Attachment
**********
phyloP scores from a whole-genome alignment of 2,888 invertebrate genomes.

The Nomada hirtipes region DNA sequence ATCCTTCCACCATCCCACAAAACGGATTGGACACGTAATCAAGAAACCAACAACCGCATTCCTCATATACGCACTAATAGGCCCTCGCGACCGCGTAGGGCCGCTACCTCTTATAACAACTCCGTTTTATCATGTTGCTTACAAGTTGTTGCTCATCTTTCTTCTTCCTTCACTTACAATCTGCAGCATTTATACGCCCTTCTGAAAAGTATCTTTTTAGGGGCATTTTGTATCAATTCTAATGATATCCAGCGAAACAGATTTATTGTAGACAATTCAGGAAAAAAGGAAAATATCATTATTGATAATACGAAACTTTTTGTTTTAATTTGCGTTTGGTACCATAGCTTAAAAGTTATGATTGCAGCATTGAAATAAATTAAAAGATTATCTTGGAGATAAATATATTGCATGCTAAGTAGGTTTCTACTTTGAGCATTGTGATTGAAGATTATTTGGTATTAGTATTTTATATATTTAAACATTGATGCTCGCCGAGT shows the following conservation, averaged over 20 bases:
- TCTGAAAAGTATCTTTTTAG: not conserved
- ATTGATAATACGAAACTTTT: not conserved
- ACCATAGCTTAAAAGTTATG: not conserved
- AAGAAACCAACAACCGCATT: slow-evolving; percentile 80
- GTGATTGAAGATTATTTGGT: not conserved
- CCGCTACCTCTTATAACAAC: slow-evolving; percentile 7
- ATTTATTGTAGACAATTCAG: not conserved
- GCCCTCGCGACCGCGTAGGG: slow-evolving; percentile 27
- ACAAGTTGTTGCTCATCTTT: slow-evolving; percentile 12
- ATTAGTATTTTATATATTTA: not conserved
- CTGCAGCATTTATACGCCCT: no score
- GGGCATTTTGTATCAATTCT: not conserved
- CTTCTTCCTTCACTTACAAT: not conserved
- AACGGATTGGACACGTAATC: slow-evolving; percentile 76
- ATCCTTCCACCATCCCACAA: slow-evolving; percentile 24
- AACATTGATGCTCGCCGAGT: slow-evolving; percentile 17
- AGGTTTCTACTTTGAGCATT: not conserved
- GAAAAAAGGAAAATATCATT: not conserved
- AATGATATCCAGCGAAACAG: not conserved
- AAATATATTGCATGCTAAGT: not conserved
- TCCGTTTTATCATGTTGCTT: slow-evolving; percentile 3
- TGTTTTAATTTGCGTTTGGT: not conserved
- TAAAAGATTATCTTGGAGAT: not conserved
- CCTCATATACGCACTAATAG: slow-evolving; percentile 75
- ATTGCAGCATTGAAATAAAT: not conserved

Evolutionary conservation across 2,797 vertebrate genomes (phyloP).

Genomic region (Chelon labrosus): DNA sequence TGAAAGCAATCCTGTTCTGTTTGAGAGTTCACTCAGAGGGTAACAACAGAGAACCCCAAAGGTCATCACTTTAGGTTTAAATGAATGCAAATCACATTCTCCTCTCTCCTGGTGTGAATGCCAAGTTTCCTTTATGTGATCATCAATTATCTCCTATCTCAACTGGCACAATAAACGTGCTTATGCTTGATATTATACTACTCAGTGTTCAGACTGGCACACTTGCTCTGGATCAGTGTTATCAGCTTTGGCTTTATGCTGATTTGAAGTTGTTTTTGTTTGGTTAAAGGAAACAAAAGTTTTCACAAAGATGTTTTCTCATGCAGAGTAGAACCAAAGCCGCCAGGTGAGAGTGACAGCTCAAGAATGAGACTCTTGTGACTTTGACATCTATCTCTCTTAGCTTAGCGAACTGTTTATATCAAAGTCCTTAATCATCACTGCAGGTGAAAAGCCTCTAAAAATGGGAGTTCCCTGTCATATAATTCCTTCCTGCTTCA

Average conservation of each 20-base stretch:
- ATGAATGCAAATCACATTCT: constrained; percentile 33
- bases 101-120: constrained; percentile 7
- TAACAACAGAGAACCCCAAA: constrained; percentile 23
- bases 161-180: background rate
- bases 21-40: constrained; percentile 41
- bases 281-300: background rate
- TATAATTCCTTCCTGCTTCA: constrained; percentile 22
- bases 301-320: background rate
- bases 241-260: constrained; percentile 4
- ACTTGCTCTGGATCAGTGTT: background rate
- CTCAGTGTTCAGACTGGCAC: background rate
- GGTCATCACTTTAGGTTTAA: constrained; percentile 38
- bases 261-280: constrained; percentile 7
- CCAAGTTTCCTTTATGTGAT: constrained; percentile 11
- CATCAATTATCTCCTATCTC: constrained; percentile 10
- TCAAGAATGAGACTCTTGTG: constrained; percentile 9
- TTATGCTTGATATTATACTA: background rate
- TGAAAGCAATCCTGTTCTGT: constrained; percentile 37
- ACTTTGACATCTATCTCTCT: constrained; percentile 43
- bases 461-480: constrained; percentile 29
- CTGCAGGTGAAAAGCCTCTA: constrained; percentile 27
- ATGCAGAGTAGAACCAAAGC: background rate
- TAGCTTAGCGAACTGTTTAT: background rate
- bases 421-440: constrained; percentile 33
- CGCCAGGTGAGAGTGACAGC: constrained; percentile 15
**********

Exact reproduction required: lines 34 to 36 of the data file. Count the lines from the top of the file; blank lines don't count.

- bases 161-180: background rate
- bases 21-40: constrained; percentile 41
- bases 281-300: background rate